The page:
• Bhargavi V.R
    • Assistant Professor, Seshadripuram College, Bangalore

    Excellent article, with a touch of truth.

     
     
     
    • Ashiyan Rahmani
    • Lecturer/Graduate Student, Honolulu Community College/Oxford University

    Dear Nava This idea that altruistic motives have a positive influence on productivity and outcomes can also be seen in a number of other sectors. One example that i am familiar with, is the technology sector, if you look at for example, the open source movement or creative commons. I feel that there is a strong connection to the desire for 'happiness' and 'social progress' and that altruistic endeavors serve this purpose. This recent article on CNN also gives an example of this. (http://www.cnn.com/2013/01/24/business/le-meur-leweb-davos/) Thanks Ash

     
     
     
    • Nava Ashraf
    • Associate Professor, Harvard Business School

    Great to hear everyone's comments and questions. To answer a couple: 1. I do think this is universal, ie applies to developed and developing countries, but just like certain employers or organizations can nurture and foster this drive in us, so can certain cultural norms and customs. 2. We usually think of human capital as a set of capacities and skills; altruistic capital is more like an impulse, a drive, a motor. They are both portable--we take them with us wherever we go-- can be invested in and can be depleted (although it's harder for human capital at an individual level to become depleted); and they both exist at the individual level, but they can be aggregated within an organization. In the end, this is just a way to talk about this source of motivation, and to bring to the surface how important it can be to consider it when designing work.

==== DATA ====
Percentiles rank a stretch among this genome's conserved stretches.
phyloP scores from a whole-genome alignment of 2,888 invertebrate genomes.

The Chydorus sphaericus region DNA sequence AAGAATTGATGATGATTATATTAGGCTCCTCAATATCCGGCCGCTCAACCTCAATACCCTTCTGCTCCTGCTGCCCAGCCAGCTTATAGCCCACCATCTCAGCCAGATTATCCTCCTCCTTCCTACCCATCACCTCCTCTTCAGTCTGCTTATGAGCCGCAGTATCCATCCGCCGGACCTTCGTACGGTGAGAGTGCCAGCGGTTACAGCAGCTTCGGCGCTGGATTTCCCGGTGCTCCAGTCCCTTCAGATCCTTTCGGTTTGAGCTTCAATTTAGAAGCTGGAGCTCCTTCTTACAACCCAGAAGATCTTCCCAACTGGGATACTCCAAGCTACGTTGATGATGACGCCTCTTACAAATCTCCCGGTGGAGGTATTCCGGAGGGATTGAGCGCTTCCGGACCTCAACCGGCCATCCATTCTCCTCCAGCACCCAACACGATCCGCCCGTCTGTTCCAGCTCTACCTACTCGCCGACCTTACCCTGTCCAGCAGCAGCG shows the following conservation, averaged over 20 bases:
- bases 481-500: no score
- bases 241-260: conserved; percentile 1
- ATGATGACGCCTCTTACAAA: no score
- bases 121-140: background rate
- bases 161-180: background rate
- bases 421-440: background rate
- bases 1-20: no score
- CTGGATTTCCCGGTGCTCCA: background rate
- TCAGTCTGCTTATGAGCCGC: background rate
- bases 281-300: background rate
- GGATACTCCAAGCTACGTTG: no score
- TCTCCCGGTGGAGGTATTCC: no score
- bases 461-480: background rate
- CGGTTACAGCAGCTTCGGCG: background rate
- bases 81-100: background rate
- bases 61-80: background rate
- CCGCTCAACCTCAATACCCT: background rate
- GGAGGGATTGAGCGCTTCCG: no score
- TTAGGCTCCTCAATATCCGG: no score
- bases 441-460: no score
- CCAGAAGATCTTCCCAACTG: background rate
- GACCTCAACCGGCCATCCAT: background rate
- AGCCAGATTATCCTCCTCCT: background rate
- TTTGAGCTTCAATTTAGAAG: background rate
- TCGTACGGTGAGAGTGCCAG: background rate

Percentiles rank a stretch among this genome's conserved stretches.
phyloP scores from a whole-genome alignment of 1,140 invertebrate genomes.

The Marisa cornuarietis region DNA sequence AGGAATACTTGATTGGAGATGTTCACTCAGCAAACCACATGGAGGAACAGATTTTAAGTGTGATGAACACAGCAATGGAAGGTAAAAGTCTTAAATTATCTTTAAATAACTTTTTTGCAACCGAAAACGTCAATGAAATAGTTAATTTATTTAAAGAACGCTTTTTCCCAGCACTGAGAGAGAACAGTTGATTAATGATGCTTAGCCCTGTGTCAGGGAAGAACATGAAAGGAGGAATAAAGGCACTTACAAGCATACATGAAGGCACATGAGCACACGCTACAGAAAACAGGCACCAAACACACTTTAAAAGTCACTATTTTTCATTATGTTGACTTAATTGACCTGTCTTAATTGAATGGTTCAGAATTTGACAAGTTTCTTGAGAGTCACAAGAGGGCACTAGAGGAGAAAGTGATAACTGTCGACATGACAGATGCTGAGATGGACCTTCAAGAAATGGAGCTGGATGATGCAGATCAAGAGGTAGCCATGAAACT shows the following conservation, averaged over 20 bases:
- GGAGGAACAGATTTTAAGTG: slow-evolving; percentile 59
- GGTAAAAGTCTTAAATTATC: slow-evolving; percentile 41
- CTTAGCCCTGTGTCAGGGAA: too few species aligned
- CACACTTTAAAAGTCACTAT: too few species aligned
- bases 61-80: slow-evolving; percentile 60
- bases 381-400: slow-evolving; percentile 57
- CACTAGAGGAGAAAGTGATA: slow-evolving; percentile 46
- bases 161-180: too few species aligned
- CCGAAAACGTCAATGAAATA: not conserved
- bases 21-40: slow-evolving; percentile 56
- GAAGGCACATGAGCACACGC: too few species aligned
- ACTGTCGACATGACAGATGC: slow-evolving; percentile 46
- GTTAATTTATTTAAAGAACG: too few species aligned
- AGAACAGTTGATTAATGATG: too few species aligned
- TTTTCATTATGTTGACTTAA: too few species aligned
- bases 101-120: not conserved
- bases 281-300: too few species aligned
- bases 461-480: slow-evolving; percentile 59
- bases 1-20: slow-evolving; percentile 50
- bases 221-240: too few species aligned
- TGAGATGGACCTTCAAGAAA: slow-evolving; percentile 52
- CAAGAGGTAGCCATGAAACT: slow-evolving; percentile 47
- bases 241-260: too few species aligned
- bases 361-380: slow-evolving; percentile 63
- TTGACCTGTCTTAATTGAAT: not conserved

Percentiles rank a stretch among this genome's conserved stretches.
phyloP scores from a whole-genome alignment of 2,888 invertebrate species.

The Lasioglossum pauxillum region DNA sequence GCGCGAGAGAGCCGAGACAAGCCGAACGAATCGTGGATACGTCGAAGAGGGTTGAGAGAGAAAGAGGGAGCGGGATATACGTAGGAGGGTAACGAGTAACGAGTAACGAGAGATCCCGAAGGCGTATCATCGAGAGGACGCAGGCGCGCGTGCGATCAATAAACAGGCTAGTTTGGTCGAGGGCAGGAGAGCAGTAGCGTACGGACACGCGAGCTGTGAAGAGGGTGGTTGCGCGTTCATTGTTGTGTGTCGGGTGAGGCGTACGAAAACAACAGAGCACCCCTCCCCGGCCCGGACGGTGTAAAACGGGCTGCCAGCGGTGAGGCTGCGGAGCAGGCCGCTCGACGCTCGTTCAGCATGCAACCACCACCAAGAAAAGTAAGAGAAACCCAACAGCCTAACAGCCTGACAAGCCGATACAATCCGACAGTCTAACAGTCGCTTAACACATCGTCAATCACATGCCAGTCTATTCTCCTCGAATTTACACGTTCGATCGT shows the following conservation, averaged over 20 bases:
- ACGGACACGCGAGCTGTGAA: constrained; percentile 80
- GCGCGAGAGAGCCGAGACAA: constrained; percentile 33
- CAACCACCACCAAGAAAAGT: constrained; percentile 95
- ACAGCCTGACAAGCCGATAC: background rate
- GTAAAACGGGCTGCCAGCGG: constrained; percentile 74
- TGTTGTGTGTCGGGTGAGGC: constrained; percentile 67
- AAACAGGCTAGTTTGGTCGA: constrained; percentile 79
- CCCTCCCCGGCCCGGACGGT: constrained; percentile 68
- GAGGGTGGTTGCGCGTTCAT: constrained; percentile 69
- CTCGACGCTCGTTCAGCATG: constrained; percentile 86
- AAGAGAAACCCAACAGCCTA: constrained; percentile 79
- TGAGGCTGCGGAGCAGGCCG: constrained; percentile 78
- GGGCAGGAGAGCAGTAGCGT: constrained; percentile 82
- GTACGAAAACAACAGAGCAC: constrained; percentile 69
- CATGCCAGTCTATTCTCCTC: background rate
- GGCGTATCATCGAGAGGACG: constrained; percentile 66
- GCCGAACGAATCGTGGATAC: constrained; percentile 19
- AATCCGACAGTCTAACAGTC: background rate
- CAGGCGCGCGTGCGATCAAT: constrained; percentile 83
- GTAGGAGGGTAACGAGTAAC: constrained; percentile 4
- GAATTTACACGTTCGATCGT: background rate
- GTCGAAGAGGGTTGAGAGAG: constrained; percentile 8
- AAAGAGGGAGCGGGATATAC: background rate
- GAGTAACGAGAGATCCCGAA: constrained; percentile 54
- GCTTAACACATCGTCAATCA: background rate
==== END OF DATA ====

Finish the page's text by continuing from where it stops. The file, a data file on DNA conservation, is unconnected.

• Brett Johnson
    • President, The Institute for Innovation, Integration & Impact (www.inst.net)

    In my field work with over 300 companies (many of which are in developing nations) over the last 10 years, I find that the apparent tension between "for good" and "for profit" is reconciled IF one has the right Purpose. People will give their all for the right purpose, not just to feel good. If the Purpose is noble enough and the stakeholders are broad enough, then the profits will also be enough. Given a choice, I would rather do good through a business than through an entity that takes money from business to do good works. (This does not work 100% of the time, but more often than one would think.) As a famous teacher said, "Do business until I return."

     
     
     
    • Premanathan
    • Prof, DCSMAT

    Good article. This phenomenon of altruism is explicit in the eastern culture for example the theory of Nishkama Karma propounded in Bhagawad Gita.

     
     
     
    • Sarah Arnold